REVIEW: Lord of the Isles by Debbie MazzucaSunday, August 1, 2010 1:00
I wanted to read this book because it’s a time travel, which is a favorite paranormal read for me. While the actual time traveling part of the story is pretty good, it’s the characters who I never really warmed up to until the very end, which is a little too late to bring a reader around to that “wow” factor that’s needed to make it a great read.
Ali is a medical intern with some issues going on in her job, so she’s taken a modeling job in Scotland to let things die down at home. (Not sure where the modeling came from.) She ends up at Castle Dunvegan instead of her hotel. With a storm unleashing, the cabbie can’t get his taxi up a hill to the hotel, so the woman gets out of the car, hefts her luggage from the trunk and begins to walk, her bag’s wheels sticking in the mud the whole way. Huh? She’s a medical student, for heaven’s sake, with more brains than that. At least I would think so. She couldn’t head back to spend a dry night in the closest town the cab could get to, then make her way to her intended destination?
Of course not. Without the fae intervening in the most obtrusive way, it seems. Anyway, making her way to Dungevan, the keeper welcomes her, gives her a spot of tea and a tour , regaling her with the ancient story of Clan MacLeod and the fairy flag, which was given to the clan to use in times of urgent need only.
Having finally retired for the night to wait out the storm, Ali is in the throes of the most wonderfully erotic dream, making love with one of those Scots romance readers like to read about. Only it’s not a dream. She’s somehow been thrown back to the time and in the bed of Laird Rory MacLeod.
Rory has been wounded in battle, and his kinsmen decide fae help is needed, thus Ali and her medical knowledge are the answer sent to them when they wave the fairy flag. Thrown for a loop not only at the appearance out of nowhere of a woman in his bed, she also bears a remarkable likeness to his late wife, his guilt over her death not abated. He has vowed never to love or marry again, concentrating instead on his duty to his clan. Rory also has to protect Ali from those of his clan who are too superstitious when it comes to her doctoring, things folks of his time have never seen.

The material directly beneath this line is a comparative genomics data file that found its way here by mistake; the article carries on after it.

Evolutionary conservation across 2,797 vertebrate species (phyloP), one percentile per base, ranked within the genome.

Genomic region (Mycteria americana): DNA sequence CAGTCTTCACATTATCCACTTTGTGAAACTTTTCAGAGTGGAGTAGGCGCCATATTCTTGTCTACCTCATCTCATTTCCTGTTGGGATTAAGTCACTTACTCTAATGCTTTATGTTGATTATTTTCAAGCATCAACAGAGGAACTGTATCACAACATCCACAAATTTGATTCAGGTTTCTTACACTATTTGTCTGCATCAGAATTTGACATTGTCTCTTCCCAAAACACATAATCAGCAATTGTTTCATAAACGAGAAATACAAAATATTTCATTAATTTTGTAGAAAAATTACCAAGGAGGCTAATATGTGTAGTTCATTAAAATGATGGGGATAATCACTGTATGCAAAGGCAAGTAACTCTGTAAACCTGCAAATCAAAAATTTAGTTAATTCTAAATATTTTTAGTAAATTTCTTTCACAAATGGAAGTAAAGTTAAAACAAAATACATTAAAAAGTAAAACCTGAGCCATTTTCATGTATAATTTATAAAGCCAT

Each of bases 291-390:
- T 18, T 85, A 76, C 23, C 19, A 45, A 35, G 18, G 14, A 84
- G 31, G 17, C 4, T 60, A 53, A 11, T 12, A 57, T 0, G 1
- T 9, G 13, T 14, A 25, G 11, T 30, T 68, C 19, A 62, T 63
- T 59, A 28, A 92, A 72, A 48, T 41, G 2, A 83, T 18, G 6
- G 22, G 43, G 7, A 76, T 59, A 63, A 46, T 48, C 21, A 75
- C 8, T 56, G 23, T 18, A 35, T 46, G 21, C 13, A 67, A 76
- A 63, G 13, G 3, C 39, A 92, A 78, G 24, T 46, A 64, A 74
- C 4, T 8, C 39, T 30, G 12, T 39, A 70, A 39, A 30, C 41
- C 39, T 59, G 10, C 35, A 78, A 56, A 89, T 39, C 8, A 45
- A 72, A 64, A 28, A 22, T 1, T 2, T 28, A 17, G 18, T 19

So begins the usual big misunderstandings that happen in romance novels; the usual high-handed, ignorant priest looking to burn someone at the stake for witchcraft; the make-up sex — which is a little too defined in description in this case — after a fight; and a heroine who can do everything, including escaping a castle tower with a rope of sheets and no injury. Hmmmmm. We never get beyond what we’ve all read before.
I actually enjoyed some of the secondary characters more than the hero and heroine. While Rory at times doubted Ali, his brother, Iain, never did. He was her champion all the way around, no questions asked. Ali’s protection of her maid, who is hounded by the above-mentioned priest, is admirable, but she takes her modern woman-of-the-world attitude a smidge too far at times. I did like the twist in the story at the end, something I didn’t see coming after all of the above I saw from a mile away.
This book is an okay read, just really fluffy, I guess you could say, with the time travel mode and the twist at the end being the only things different from the norm.
After travelling to Scotland on business, the bed of a highland laird is the last place Ali Graham expected to wake up. But there’s no mistaking the irresistibly masculine Scottish Highlander whose chambers she’s accidentally infiltrated—or the severe wound he’s suffered in battle. As a doctor, Ali knows how to heal his injury, how to nurse his body back to health. What she doesn’t know is how to heal his heart…
A proud warrior and the leader of a powerful clan, Rory MacLeod is ready to fight to the death to protect his homeland. After all, ever since tragedy robbed him of his wife, he has had nothing to lose. Yet the mysterious woman sent to tend his wounds is beginning to reawaken something inside him—something that he’d rather stay buried. But when true passion is mixed with Scottish magic, even the most fearsome warrior could begin to fall…
Read an excerpt.